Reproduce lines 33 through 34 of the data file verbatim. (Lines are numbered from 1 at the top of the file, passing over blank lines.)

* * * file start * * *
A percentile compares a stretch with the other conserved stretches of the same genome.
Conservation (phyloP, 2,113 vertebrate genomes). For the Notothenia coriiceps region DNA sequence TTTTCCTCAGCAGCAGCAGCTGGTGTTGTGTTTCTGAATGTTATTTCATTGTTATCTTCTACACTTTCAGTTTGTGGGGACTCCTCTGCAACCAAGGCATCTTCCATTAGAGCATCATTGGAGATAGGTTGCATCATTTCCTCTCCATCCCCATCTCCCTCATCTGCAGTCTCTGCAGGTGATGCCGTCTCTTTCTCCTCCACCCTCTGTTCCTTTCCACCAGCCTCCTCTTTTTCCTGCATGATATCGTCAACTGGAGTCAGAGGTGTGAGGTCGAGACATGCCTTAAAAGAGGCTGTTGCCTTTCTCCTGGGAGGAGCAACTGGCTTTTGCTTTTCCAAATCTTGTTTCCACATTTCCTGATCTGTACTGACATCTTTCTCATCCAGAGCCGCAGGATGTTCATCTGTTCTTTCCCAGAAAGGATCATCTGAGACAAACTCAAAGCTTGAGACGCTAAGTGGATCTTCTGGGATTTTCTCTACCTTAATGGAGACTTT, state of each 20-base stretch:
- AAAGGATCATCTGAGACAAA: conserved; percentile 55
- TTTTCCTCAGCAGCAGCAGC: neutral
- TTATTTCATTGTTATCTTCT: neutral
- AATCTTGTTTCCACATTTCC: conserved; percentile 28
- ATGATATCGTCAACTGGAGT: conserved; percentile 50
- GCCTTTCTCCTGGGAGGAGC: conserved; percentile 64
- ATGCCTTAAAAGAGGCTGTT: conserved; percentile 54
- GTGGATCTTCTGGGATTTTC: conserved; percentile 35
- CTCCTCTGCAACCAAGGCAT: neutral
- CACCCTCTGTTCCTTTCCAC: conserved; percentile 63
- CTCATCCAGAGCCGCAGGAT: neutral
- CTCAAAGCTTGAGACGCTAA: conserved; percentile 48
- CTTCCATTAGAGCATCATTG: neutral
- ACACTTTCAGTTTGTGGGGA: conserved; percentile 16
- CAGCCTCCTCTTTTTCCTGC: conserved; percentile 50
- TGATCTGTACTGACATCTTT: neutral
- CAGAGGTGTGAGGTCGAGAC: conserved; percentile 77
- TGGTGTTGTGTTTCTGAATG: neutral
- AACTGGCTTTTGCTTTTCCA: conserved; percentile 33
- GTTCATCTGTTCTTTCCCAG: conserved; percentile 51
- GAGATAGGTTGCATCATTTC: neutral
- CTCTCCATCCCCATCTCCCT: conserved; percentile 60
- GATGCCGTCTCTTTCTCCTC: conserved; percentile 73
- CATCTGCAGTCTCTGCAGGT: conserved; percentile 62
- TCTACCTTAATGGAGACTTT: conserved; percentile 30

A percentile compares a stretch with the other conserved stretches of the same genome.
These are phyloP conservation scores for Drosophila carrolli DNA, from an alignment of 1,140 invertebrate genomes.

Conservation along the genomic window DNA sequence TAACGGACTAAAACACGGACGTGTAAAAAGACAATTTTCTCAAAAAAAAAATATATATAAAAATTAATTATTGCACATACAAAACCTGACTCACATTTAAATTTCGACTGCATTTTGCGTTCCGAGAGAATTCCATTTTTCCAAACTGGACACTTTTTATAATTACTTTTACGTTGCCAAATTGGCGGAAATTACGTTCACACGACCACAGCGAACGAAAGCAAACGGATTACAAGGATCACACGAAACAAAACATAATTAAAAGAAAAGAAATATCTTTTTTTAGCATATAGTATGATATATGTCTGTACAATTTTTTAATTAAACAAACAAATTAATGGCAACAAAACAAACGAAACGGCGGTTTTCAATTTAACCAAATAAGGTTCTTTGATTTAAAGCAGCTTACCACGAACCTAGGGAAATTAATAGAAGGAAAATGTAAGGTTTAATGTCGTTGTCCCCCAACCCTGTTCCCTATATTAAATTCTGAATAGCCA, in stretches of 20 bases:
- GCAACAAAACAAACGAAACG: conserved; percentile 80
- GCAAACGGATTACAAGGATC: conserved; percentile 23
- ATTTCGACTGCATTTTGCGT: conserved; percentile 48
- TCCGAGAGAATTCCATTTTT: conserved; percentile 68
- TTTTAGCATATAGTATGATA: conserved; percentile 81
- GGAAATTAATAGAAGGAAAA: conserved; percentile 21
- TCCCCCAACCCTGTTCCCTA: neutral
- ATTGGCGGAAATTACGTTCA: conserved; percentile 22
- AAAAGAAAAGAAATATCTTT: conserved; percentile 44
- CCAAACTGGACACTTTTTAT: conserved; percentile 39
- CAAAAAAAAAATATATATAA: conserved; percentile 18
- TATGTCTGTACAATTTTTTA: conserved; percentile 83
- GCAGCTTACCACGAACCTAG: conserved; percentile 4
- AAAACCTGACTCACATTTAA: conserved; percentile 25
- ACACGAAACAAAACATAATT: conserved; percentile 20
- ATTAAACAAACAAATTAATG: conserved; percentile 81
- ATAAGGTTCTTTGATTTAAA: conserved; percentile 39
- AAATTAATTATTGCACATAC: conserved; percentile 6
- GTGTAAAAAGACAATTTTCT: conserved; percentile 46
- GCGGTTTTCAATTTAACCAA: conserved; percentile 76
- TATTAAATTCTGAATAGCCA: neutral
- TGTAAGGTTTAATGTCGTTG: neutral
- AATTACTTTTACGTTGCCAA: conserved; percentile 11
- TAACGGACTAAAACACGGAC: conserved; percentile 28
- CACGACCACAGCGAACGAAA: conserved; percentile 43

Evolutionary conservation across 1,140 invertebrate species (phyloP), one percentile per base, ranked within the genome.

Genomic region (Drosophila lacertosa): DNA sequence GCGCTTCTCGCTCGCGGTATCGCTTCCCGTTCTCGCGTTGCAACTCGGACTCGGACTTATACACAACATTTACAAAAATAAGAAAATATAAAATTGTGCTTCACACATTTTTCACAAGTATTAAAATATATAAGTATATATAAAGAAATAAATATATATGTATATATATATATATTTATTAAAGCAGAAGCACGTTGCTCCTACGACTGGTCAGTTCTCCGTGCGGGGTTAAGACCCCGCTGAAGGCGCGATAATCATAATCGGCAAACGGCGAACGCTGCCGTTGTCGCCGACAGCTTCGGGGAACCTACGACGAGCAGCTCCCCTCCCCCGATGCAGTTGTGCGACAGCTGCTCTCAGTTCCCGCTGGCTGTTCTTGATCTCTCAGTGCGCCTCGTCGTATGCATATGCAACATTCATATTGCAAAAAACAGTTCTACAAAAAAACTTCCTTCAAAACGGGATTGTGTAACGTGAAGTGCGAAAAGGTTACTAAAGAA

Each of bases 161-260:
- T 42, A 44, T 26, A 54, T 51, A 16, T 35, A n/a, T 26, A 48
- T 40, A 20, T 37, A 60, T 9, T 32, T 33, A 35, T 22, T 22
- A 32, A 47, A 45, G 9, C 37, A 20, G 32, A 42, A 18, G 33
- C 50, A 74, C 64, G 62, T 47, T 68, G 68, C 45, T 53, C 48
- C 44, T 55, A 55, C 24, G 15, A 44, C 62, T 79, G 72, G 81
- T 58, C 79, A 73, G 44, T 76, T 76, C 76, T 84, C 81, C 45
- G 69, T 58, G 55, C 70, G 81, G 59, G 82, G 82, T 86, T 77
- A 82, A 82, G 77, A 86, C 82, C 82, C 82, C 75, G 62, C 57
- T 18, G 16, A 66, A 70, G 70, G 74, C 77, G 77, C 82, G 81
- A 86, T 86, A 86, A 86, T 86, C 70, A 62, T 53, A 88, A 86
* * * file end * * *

- ATTTCGACTGCATTTTGCGT: conserved; percentile 48
- TCCGAGAGAATTCCATTTTT: conserved; percentile 68